Denim Quest: Projects 8, 9 & 10

Well, I’m starting to feel like I am making some real progress! The piles in the sewing room, outside the sewing room and in the guest bedroom are starting to diminish and some are even disappearing! There are still projects ahead and of course, the pile of quilts that need the top stitching grows all the time.

Project 8:

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This quilt started out with the medallion – which was really an experiment. I thought the use of harvested fabric that had the removed pockets, but as I look at it completed, the medallion shape sort of gets lost because of it. I might try this again, however, I would make the medallion larger and perhaps use the larger squares as well. This particular quilt is 5″ squares, but I think a larger medallion with 8″ or even 10″ squares might be the trick.

Project 9:

DSCN5236DSCN5237I really like this one and so does The Kid; he has already claimed this one! Like he needs another quilt on his bed!53647418560__736E739E-FDCC-4711-9B54-2C4863C97F50.JPG

This is a larger version of quilts that he is currently using. I think the original strips were 3″ x 9″, but once assembled there was some significant trimming. You can see my ‘signature’ red strip and one in the corner piece (this will have a bright red flannel backing). I didn’t quite have enough border fabric, so I improvised on the two sides with a tiny patched strip. I really like this. Happy accidents!

Project 10:

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This quilt is still in the “wait & see” category. I actually saw this block originally as one of many, in fact, the star was actually less than 10″. I took the pattern and blew it up really large and then used strips of denim to create the arms.

After sewing the strips together to make the star, I removed the paper backing, but now I am thinking I should have left it until it could be top stitched. I think this might be a real headache to do without getting the quilt all distorted.

I thought about adding a border, but just with the star alone is already 75″ square! I think it might work better this way, without a border. We’ll see, I guess.

We took the quilts outside to the front to photograph them. It was a bitter 10 degrees while we were doing this and the wind was blowing pretty well. That’s why The Kid is in the photos trying to keep them still enough to take the photos. In the short time it took to hang and take the photos, we both had numb fingers and faces. I don’t know if you live in a colder part of the states (of the world?) but our memories of the last few winters were pretty warm and almost coat-less. In fact, it was in the mid-fifties until Christmas and then a real cold front moved across the nation. At least we only got minimal snow (*fingers crossed). These are the days when I miss California the most!!

Well, a few hours and we’ll be into 2018. Wow. Time sure flies!

Happy New Years

Happy New Years folks!

julie

Denim Quest: Projects 6 & 7

Okay, two more done. Ish. Done-ish. Oh, you get it.

And should I mention that I have not been sleeping real well. So slinging denim and hunched over the sewing machine for hours… ah, I digress. In actuality, if I could figure out a way, I would make quilts for a living.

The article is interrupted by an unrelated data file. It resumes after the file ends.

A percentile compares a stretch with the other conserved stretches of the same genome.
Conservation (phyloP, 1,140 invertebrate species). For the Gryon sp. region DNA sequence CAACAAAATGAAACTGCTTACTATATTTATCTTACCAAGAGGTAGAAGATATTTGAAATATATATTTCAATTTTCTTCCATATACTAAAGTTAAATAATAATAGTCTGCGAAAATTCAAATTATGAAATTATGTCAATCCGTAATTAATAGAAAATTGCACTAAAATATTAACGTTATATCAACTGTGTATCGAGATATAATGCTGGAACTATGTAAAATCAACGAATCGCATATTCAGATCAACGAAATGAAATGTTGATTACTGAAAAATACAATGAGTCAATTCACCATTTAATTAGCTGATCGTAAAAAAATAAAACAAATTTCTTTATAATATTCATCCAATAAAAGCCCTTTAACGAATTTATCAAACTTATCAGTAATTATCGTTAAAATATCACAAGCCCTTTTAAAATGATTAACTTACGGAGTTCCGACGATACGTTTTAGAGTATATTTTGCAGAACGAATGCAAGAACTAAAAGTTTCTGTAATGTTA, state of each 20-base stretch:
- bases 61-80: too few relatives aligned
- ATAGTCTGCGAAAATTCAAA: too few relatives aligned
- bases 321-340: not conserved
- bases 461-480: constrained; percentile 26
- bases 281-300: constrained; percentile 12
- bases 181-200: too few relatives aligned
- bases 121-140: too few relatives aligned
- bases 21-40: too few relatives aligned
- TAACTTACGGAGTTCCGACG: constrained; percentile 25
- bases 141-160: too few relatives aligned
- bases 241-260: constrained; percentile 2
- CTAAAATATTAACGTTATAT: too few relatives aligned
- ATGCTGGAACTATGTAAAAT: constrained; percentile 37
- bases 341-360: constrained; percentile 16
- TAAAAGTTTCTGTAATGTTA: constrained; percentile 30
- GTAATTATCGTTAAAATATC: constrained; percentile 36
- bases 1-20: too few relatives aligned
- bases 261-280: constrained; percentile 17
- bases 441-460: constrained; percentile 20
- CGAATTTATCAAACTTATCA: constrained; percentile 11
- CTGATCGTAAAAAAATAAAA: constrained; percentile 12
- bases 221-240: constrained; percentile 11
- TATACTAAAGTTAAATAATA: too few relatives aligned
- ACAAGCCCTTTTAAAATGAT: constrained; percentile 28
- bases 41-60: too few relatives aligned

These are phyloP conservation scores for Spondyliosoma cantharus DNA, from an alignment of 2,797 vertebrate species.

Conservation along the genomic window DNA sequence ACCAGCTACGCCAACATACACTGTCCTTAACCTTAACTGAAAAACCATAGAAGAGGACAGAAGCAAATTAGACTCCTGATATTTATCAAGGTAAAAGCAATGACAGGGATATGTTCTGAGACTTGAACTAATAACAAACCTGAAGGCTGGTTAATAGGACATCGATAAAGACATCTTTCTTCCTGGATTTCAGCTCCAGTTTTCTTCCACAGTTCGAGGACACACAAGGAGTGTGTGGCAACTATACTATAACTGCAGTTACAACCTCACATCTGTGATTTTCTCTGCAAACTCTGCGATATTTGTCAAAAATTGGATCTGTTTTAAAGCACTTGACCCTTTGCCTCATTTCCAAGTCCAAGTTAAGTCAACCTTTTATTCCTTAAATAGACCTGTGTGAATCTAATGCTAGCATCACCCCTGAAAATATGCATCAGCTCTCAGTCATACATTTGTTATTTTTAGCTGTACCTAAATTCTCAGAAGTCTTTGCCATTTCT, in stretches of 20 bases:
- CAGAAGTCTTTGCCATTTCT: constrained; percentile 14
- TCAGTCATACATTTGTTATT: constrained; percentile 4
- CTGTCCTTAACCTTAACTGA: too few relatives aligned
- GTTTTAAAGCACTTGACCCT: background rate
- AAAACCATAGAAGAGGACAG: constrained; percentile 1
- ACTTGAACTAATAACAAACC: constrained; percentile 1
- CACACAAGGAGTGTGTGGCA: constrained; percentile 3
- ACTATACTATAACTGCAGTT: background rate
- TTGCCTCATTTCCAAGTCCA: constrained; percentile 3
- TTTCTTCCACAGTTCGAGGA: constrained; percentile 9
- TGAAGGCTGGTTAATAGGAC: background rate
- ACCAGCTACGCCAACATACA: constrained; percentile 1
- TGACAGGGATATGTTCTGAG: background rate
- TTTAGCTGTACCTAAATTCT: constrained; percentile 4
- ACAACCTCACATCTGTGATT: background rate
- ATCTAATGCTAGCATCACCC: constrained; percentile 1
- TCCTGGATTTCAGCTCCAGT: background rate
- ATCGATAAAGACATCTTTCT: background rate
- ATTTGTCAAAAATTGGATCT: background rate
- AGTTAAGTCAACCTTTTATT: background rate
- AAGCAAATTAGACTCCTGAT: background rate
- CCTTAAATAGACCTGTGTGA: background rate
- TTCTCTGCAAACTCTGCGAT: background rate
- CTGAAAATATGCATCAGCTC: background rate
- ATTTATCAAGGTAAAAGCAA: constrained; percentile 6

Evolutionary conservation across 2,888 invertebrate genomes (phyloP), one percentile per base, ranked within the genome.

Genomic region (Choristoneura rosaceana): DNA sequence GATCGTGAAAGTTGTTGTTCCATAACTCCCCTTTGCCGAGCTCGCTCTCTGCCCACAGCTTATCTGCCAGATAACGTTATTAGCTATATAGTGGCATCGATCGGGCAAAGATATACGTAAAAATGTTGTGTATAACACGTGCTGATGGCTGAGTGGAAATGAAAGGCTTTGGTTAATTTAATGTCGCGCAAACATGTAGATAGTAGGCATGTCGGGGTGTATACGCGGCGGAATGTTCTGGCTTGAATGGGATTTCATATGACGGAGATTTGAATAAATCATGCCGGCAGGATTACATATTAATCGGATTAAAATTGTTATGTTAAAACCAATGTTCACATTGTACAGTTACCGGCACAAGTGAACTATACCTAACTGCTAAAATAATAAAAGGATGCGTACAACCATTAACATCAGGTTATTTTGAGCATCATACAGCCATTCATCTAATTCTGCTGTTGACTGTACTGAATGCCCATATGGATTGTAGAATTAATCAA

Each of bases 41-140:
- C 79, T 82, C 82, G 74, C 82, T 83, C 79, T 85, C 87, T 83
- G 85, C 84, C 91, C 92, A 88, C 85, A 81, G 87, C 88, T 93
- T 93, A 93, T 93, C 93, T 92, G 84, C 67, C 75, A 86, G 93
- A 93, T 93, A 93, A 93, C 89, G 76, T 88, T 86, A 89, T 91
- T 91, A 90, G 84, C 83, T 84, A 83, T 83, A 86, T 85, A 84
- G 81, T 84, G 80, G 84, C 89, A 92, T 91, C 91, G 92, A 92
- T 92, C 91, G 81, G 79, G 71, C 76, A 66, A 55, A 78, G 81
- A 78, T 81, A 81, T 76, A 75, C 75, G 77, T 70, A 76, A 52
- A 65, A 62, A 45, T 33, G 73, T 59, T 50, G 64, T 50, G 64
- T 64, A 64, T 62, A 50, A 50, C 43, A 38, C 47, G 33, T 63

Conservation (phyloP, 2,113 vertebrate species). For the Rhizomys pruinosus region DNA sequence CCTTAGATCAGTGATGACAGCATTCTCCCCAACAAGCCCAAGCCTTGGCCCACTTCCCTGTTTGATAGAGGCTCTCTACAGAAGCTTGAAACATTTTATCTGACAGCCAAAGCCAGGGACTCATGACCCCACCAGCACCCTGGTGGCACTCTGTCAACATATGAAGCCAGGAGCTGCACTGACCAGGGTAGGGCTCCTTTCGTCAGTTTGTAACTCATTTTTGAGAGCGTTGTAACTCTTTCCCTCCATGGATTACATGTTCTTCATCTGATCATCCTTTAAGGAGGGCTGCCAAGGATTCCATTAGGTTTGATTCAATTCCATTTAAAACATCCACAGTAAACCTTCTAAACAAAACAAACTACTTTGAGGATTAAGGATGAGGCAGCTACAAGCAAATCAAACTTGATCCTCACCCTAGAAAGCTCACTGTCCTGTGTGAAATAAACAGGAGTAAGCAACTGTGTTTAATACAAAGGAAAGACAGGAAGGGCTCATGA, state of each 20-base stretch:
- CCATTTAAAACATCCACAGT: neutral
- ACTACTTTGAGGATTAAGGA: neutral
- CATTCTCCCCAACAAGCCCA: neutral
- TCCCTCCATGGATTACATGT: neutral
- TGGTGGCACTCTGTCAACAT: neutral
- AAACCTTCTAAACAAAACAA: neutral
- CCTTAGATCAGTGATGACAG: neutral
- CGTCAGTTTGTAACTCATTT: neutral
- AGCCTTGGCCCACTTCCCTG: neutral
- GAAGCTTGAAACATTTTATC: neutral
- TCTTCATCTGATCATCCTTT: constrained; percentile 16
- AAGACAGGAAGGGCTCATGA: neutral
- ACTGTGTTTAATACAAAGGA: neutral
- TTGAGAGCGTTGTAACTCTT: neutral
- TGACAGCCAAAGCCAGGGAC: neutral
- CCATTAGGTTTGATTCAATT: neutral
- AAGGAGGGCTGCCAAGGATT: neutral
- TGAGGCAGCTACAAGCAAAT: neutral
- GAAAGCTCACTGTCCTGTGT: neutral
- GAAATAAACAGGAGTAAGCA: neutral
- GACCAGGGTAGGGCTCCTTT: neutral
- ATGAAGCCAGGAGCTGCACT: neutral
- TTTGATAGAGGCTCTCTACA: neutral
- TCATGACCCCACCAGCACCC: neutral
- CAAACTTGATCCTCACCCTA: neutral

So, on to the projects du jour.

The first one I put together awhile back. Just been sitting on a shelf waiting for borders. And with the recent purchase of 16 million yards of denim, well, now I have no excuse.

Project 6:

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I really like this one with the stars. It feels like a real quilt, rather than just patchwork of old pieces of jeans. Which is so like many quilts, so, I should stop while I am ahead.

Project 7

This one is made of a more unusual material harvested from the old jeans: inside seams! (Which I just found out are referred to as “fell flat seams” like this:

Jean SeamsThe seams from the back and crotch go into this as well, when they represent a significant length. Most of the time, to get really long unbroken seams I will leave in the ‘intersections’ of the seams, but in most cases I will try to remove them when they’re too bulky. Unless you have a heavy duty sewing machine, you’re going to lost your cool sooner or later as these “knots” (as I call ’em) will break your thread, break your needle and in the worst conditions, break your machine!

Okay, back to the quilt:

IMG_4477There she is! It is about 90″ long and about 70″ wide. I argued with myself back and forth on adding a border, but in the end, I think it will go without. I think just about any borders would pale in comparison and take the emphasis of the quilt away from its uniqueness. The backing is a deep indigo blue flannel that is just so soft. Once it is top-stitched (I am thinking blue jean “yellow orange” stitching) to help keep this beast together.

A few more photos:

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Only about four or so more quilt tops that need attention. If I can continue in this manner, should be no problem!

julie

Denim Quest: Second Project

Working steadily yesterday evening and this morning, I managed to stitch together the next project using the 4″ x 6″ pre-cut rectangles. 4x6-4.jpegThe original project was less ambitious but once I had it laid out on my cutting table, it appeared too small. So it was widened -65″ – and lengthened – 85″.